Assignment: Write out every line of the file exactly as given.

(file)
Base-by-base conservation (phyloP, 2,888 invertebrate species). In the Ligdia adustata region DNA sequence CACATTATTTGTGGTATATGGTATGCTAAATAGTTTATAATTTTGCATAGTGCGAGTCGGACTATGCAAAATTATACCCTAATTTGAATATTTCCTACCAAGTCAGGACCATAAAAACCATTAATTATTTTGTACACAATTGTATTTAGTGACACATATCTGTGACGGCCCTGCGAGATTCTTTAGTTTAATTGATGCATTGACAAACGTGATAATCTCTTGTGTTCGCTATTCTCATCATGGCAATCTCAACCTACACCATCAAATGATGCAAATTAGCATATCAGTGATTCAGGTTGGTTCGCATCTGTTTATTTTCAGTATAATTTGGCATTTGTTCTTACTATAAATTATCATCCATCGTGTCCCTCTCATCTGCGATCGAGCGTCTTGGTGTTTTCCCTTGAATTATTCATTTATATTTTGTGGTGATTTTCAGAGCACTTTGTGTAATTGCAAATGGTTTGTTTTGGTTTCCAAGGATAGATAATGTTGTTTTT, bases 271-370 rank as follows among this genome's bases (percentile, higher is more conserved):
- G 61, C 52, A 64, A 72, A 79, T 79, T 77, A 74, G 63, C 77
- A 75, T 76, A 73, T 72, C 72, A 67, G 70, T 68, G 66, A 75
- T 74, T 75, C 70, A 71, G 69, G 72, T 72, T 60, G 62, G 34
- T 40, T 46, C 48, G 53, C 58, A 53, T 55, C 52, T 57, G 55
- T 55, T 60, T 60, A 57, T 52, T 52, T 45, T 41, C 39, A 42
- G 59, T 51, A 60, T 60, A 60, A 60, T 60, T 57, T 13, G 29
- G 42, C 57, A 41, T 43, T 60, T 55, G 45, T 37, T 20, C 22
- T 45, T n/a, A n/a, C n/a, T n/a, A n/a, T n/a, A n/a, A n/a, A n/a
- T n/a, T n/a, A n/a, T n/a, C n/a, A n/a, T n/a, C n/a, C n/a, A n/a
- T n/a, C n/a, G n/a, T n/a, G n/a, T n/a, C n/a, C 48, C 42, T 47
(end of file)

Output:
Base-by-base conservation (phyloP, 2,888 invertebrate species). In the Ligdia adustata region DNA sequence CACATTATTTGTGGTATATGGTATGCTAAATAGTTTATAATTTTGCATAGTGCGAGTCGGACTATGCAAAATTATACCCTAATTTGAATATTTCCTACCAAGTCAGGACCATAAAAACCATTAATTATTTTGTACACAATTGTATTTAGTGACACATATCTGTGACGGCCCTGCGAGATTCTTTAGTTTAATTGATGCATTGACAAACGTGATAATCTCTTGTGTTCGCTATTCTCATCATGGCAATCTCAACCTACACCATCAAATGATGCAAATTAGCATATCAGTGATTCAGGTTGGTTCGCATCTGTTTATTTTCAGTATAATTTGGCATTTGTTCTTACTATAAATTATCATCCATCGTGTCCCTCTCATCTGCGATCGAGCGTCTTGGTGTTTTCCCTTGAATTATTCATTTATATTTTGTGGTGATTTTCAGAGCACTTTGTGTAATTGCAAATGGTTTGTTTTGGTTTCCAAGGATAGATAATGTTGTTTTT, bases 271-370 rank as follows among this genome's bases (percentile, higher is more conserved):
- G 61, C 52, A 64, A 72, A 79, T 79, T 77, A 74, G 63, C 77
- A 75, T 76, A 73, T 72, C 72, A 67, G 70, T 68, G 66, A 75
- T 74, T 75, C 70, A 71, G 69, G 72, T 72, T 60, G 62, G 34
- T 40, T 46, C 48, G 53, C 58, A 53, T 55, C 52, T 57, G 55
- T 55, T 60, T 60, A 57, T 52, T 52, T 45, T 41, C 39, A 42
- G 59, T 51, A 60, T 60, A 60, A 60, T 60, T 57, T 13, G 29
- G 42, C 57, A 41, T 43, T 60, T 55, G 45, T 37, T 20, C 22
- T 45, T n/a, A n/a, C n/a, T n/a, A n/a, T n/a, A n/a, A n/a, A n/a
- T n/a, T n/a, A n/a, T n/a, C n/a, A n/a, T n/a, C n/a, C n/a, A n/a
- T n/a, C n/a, G n/a, T n/a, G n/a, T n/a, C n/a, C 48, C 42, T 47